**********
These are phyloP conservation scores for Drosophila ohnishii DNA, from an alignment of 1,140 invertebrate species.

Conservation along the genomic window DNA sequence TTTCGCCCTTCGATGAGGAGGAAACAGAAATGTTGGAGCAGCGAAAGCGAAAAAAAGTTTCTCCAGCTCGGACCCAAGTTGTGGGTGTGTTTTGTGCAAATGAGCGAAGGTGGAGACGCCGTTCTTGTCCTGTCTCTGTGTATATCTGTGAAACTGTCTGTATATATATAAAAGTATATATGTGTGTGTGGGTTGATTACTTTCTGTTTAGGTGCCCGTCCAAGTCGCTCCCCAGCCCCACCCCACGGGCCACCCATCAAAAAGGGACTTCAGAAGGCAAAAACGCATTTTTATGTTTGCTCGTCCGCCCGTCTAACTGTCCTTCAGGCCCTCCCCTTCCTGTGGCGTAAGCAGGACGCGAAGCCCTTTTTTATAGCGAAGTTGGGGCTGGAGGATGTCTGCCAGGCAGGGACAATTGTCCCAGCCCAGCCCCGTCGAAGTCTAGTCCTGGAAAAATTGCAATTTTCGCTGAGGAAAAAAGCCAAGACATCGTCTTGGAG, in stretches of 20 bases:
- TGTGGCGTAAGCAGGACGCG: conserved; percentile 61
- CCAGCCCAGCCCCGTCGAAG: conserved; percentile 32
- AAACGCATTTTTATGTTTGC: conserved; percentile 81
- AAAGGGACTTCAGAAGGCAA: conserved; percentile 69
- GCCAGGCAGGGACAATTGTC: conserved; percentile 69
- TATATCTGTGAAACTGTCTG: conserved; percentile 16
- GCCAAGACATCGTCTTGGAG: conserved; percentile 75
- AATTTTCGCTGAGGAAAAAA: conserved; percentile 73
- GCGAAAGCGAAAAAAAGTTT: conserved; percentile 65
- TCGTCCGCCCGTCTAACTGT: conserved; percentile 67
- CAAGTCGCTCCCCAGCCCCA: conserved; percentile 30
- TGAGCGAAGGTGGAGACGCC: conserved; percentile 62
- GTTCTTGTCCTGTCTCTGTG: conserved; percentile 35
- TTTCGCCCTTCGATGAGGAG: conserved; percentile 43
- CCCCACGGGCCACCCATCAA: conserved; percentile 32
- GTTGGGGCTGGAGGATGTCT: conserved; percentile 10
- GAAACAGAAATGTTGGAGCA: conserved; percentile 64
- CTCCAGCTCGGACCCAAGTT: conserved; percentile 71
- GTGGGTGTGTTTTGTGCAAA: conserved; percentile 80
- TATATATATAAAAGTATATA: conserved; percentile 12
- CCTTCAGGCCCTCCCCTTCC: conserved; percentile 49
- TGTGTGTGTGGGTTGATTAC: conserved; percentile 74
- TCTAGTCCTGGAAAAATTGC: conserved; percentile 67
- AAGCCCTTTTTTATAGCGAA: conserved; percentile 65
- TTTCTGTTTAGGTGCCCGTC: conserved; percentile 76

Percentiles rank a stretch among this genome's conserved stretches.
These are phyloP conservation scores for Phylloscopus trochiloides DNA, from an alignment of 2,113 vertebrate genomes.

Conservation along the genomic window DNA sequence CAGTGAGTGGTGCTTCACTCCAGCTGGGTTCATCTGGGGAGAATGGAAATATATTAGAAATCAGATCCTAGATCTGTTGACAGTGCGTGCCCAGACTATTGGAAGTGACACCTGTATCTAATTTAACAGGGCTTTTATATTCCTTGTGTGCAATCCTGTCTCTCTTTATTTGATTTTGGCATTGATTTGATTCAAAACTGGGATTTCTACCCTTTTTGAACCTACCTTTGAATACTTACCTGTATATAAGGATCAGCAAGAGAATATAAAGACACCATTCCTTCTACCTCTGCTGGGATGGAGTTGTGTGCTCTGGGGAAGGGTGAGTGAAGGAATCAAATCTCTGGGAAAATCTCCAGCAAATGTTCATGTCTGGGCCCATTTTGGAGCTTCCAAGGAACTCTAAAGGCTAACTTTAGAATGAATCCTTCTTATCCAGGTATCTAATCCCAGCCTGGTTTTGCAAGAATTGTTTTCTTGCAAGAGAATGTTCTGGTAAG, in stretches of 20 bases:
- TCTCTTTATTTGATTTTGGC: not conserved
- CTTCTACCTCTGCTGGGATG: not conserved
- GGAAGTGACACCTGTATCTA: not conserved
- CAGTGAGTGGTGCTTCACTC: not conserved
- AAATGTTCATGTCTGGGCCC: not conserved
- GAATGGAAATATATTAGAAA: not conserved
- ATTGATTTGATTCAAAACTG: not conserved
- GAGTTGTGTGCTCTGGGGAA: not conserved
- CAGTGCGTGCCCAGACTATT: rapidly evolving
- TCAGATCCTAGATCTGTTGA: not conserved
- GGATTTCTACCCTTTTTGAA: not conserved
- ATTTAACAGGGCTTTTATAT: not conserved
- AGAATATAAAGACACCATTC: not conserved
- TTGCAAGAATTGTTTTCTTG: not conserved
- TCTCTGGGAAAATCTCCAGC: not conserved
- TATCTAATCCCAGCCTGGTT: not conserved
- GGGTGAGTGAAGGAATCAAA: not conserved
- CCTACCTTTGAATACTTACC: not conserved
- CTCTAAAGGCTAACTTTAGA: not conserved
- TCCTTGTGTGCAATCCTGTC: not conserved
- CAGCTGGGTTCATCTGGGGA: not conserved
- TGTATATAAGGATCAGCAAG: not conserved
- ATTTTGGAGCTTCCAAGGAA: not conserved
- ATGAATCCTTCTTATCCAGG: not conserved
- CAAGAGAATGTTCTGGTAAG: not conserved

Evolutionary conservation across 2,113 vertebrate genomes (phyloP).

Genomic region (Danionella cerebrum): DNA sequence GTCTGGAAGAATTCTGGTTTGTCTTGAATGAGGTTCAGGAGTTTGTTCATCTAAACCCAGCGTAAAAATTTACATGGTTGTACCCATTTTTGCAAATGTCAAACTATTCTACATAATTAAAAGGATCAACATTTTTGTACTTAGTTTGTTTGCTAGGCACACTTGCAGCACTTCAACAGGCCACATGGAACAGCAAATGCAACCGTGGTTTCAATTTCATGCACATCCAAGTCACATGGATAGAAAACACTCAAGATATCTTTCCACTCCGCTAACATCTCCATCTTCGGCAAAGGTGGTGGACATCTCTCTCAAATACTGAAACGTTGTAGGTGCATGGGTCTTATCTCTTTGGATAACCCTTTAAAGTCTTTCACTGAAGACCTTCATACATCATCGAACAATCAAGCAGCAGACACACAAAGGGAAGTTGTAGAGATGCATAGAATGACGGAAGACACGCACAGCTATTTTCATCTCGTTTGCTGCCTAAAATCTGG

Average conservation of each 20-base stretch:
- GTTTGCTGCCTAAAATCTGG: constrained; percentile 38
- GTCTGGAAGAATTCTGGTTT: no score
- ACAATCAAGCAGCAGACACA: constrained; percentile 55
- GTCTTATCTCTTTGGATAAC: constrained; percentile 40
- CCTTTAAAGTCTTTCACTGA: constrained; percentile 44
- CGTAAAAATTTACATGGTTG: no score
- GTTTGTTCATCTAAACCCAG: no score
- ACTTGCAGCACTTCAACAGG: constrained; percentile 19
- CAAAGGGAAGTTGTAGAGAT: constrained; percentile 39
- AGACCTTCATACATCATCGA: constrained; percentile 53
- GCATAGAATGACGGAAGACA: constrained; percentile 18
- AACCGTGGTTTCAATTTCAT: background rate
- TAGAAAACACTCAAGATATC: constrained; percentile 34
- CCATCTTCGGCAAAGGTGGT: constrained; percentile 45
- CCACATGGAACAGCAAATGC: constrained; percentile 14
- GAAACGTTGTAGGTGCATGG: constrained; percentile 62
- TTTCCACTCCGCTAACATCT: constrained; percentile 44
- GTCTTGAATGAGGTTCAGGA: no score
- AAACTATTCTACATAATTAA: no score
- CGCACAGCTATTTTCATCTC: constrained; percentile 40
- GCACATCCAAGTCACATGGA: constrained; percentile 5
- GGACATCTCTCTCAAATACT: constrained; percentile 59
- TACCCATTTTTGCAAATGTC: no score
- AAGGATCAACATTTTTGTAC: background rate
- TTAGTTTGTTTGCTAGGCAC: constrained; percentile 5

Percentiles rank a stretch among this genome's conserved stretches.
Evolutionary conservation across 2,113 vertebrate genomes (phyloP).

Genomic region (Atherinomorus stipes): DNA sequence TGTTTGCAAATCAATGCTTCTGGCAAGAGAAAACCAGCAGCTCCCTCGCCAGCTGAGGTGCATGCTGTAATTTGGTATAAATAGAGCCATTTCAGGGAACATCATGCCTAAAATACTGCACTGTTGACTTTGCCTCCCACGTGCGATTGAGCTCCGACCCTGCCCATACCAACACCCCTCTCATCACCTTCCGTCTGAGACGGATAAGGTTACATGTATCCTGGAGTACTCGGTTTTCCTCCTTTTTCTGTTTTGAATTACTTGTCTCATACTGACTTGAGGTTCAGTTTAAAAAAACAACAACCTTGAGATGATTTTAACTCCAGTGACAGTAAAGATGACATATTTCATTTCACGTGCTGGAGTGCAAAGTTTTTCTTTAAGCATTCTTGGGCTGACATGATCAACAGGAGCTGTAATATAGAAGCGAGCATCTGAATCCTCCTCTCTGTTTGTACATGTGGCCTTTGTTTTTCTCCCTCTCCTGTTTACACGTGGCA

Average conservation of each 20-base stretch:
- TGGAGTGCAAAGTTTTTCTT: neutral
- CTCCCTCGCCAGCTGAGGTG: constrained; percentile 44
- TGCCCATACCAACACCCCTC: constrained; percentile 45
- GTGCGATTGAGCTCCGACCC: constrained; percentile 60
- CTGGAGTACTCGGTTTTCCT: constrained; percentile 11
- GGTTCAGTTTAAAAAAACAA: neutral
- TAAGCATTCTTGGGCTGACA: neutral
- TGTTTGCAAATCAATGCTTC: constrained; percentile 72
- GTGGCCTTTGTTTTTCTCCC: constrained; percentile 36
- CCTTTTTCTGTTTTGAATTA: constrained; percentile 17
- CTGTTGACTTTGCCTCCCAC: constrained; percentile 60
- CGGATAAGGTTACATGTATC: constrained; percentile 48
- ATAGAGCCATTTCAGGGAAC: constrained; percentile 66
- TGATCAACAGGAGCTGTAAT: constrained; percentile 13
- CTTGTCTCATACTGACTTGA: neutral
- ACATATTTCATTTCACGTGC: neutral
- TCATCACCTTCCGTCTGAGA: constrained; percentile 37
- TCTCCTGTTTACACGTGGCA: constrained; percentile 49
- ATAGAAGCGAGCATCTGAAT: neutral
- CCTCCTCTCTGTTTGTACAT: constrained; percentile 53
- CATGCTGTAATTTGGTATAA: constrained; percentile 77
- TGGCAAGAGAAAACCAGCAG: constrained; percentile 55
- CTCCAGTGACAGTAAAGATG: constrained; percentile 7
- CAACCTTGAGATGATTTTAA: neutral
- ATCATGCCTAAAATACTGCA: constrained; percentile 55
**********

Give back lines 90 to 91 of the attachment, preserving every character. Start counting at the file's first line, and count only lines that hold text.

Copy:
- TGCCCATACCAACACCCCTC: constrained; percentile 45
- GTGCGATTGAGCTCCGACCC: constrained; percentile 60